Last night the 76-year-old, of Edinburgh, said: “I was due a very small income from the estate, which was more than able to pay me for the rest of my life. I’m due it until the day I die. In November 2005 they wrote and told me they were completely bankrupt, they could no longer afford to pay me and nobody’s paid me since. I’ve sold every proper ring, any bits of jewellery I had that were worth any value, a gift from my son-in-law’s family – all sorts of things that were worth much more but I’ve sold all these things to keep my legal battle going. Every single penny I possess has been used.”
Her children estimate arguing the case has cost the family up to £500,000 while a similar amount is thought to have been amassed by the opposing side. The protracted rows are also taking an emotional toll.
Mr. Clark’s daughter Joanna, 43, last night said the legal battles go against her father’s principles and the path he wanted for his son. She said: “My father’s turning in his grave. Duty and family were so important to him and working for your living, earning a living, that what it was all about for him.”
Mr Clark drew up his will in 1985 leaving each of his three children, Carolyn, Joanna and James – and his wife Anne a quarter share of his estate. While there were outstanding debts of around £500,000 he was satisfied there was ample provision.
Around two weeks later, on December 4, sometime after 10pm and less than eight hours before his death, the farmer signed another two documents which have been the subject of dispute ever since. In one, he made his wife a partner in his 1,100-acre farming business at Nether Pitlochie, Upper Pitlochie and Leckiebank, in Fife. The other granted a lease in her favour to run for three years at an annual rent of £55,000, without warrandice or assurance on the property against other claims. However, an agreement had earlier been made with a bank, which had title to the land for security of loans, that no leases would be allowed without its written consent – which had not been obtained.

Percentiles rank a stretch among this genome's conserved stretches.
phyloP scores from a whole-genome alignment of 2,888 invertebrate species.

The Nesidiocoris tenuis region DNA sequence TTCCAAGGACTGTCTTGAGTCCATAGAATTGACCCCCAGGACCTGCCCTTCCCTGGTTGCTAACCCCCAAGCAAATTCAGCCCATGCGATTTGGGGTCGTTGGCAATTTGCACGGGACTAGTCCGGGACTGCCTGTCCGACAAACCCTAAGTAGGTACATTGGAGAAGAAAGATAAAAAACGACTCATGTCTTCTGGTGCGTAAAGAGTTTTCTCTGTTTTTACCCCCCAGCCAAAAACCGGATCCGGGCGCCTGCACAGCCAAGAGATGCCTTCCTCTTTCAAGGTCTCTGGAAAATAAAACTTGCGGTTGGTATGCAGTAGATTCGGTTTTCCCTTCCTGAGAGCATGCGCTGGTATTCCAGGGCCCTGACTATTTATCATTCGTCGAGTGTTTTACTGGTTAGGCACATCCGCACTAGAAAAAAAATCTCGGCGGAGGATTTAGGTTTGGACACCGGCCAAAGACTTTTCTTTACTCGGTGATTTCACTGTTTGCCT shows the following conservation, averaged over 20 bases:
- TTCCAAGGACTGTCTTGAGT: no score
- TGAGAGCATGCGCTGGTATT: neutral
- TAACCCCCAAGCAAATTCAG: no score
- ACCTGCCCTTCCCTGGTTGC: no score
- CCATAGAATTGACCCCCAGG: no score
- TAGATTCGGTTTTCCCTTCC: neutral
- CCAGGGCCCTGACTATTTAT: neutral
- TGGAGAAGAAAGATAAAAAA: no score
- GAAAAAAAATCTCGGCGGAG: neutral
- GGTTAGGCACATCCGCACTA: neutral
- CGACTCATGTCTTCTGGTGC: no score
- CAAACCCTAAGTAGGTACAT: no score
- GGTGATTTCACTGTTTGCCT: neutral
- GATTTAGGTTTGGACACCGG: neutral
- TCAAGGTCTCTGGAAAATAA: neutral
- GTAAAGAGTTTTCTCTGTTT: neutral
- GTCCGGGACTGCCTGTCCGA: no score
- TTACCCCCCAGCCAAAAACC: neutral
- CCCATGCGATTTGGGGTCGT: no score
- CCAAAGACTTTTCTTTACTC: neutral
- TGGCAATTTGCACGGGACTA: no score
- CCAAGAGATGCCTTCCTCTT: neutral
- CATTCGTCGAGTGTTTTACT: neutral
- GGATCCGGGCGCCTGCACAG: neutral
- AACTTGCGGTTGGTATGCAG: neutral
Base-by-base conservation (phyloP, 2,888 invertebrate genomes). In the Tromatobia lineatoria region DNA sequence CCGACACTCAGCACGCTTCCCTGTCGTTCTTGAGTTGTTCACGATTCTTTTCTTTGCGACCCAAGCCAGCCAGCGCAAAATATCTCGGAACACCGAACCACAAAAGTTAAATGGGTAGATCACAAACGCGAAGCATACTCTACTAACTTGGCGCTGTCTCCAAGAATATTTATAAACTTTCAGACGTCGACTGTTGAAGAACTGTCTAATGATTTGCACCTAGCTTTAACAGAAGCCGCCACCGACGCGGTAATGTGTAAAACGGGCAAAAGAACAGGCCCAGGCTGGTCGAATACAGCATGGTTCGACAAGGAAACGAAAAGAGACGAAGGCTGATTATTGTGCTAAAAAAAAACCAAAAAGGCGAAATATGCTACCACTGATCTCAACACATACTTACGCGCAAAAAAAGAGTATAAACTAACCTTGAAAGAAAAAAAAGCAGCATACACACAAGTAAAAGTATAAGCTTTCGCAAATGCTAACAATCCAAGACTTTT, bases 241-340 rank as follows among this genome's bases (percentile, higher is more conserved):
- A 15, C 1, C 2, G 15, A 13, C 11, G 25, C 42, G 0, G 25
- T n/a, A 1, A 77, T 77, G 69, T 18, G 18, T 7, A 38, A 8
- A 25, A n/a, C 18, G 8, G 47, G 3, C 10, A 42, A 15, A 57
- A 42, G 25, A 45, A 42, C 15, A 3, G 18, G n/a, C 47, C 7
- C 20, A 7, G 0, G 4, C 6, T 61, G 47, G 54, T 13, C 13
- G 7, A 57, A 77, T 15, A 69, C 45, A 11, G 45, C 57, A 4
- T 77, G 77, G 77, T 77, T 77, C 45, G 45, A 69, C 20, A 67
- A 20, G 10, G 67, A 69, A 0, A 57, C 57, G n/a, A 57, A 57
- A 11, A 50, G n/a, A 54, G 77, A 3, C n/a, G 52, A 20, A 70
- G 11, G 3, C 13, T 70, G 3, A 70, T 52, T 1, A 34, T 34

Execution of the estate was put in the hands of the then 32-year-old Mrs Clark, her husband’s solicitor cousin Jack Wilson and, eight days after his death, Mr Clark’s old friend Patrick Wilson. The three proceeded as if the lease was valid – which judges have now ruled was the correct approach – and when an offer was made for Leckiebank in March 1986, it was agreed Mrs Clark should receive a share of the proceeds as compensation for giving up her lease.
She resigned as executor that August but was brought into the latest legal battle more than 20 years later by Mrs. Pentland-Clark who argues that there was some form of fraudulent scheme. She claimed Mrs Clark’s tenancy was regarded as valid by the executors when it was not, as the bank had not given consent.
Last week, appeal judge Lord Carloway upheld an earlier ruling and said the ‘no-lease’ agreement was with the bank alone, meaning the executors were tied to it and had no option but to treat it as valid. He said: “Far from acting in a fraudulent manner, what the executors did was precisely what they were bound to do in fulfilment of their duties.” In the years following Mr Clark’s death, all the farmland was sold and the children have received around £100,000 each.
Joanna said: “I’ve watched my brother, from the minute he could walk, with his fingers in the earthand he spent his summers standing on a combine harvester. He is, to the bone, a farmer. He was part of the soil and I watched what happened, that’s what makes me so hurt and angry. They stole his life, they stole everything that was about our family and who and what we are.”
Mrs Pentland-Clark now wants two Scottish advocates to help take her battle to the supreme Court, where she will continue to argue a breach of trust has occurred, leaving the estate bankrupt and unable to pay her, and that the judge’s recent opinion did not address her legal arguments.At her Perth home yesterday Mrs Clark who later married businessman David Maclehose, politely declined to comment.